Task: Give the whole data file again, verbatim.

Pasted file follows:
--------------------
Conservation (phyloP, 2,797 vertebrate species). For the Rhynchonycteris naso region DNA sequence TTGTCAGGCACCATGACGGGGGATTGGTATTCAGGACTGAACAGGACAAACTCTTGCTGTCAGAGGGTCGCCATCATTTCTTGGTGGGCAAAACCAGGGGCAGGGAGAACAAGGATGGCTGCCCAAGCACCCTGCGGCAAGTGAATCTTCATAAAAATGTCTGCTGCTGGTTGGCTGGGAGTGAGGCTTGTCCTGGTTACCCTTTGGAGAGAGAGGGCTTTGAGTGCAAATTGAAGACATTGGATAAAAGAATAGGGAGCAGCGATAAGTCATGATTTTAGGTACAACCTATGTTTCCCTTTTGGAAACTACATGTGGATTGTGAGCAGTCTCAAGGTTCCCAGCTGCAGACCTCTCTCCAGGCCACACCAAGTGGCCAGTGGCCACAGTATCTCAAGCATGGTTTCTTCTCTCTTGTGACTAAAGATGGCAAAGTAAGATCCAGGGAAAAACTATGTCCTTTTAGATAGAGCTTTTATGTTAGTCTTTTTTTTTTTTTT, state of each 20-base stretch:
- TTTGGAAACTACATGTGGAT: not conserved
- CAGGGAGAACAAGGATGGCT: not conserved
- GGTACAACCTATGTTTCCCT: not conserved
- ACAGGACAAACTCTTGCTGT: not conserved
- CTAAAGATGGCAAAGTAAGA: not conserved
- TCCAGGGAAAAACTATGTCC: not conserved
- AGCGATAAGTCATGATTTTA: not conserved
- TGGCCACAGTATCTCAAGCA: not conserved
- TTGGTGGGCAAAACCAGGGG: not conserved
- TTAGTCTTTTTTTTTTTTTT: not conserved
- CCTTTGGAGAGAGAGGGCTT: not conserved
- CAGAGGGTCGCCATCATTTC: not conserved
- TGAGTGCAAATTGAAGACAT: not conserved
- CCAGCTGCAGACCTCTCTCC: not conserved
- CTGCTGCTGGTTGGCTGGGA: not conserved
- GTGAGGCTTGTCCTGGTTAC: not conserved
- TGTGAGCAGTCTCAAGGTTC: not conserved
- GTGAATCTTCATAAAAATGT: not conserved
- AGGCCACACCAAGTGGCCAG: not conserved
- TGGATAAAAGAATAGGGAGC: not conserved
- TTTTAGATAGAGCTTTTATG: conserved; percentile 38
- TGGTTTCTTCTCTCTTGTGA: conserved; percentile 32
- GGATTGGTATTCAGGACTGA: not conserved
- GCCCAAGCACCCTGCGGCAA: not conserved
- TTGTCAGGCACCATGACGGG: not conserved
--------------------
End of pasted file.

Conservation (phyloP, 2,797 vertebrate species). For the Rhynchonycteris naso region DNA sequence TTGTCAGGCACCATGACGGGGGATTGGTATTCAGGACTGAACAGGACAAACTCTTGCTGTCAGAGGGTCGCCATCATTTCTTGGTGGGCAAAACCAGGGGCAGGGAGAACAAGGATGGCTGCCCAAGCACCCTGCGGCAAGTGAATCTTCATAAAAATGTCTGCTGCTGGTTGGCTGGGAGTGAGGCTTGTCCTGGTTACCCTTTGGAGAGAGAGGGCTTTGAGTGCAAATTGAAGACATTGGATAAAAGAATAGGGAGCAGCGATAAGTCATGATTTTAGGTACAACCTATGTTTCCCTTTTGGAAACTACATGTGGATTGTGAGCAGTCTCAAGGTTCCCAGCTGCAGACCTCTCTCCAGGCCACACCAAGTGGCCAGTGGCCACAGTATCTCAAGCATGGTTTCTTCTCTCTTGTGACTAAAGATGGCAAAGTAAGATCCAGGGAAAAACTATGTCCTTTTAGATAGAGCTTTTATGTTAGTCTTTTTTTTTTTTTT, state of each 20-base stretch:
- TTTGGAAACTACATGTGGAT: not conserved
- CAGGGAGAACAAGGATGGCT: not conserved
- GGTACAACCTATGTTTCCCT: not conserved
- ACAGGACAAACTCTTGCTGT: not conserved
- CTAAAGATGGCAAAGTAAGA: not conserved
- TCCAGGGAAAAACTATGTCC: not conserved
- AGCGATAAGTCATGATTTTA: not conserved
- TGGCCACAGTATCTCAAGCA: not conserved
- TTGGTGGGCAAAACCAGGGG: not conserved
- TTAGTCTTTTTTTTTTTTTT: not conserved
- CCTTTGGAGAGAGAGGGCTT: not conserved
- CAGAGGGTCGCCATCATTTC: not conserved
- TGAGTGCAAATTGAAGACAT: not conserved
- CCAGCTGCAGACCTCTCTCC: not conserved
- CTGCTGCTGGTTGGCTGGGA: not conserved
- GTGAGGCTTGTCCTGGTTAC: not conserved
- TGTGAGCAGTCTCAAGGTTC: not conserved
- GTGAATCTTCATAAAAATGT: not conserved
- AGGCCACACCAAGTGGCCAG: not conserved
- TGGATAAAAGAATAGGGAGC: not conserved
- TTTTAGATAGAGCTTTTATG: conserved; percentile 38
- TGGTTTCTTCTCTCTTGTGA: conserved; percentile 32
- GGATTGGTATTCAGGACTGA: not conserved
- GCCCAAGCACCCTGCGGCAA: not conserved
- TTGTCAGGCACCATGACGGG: not conserved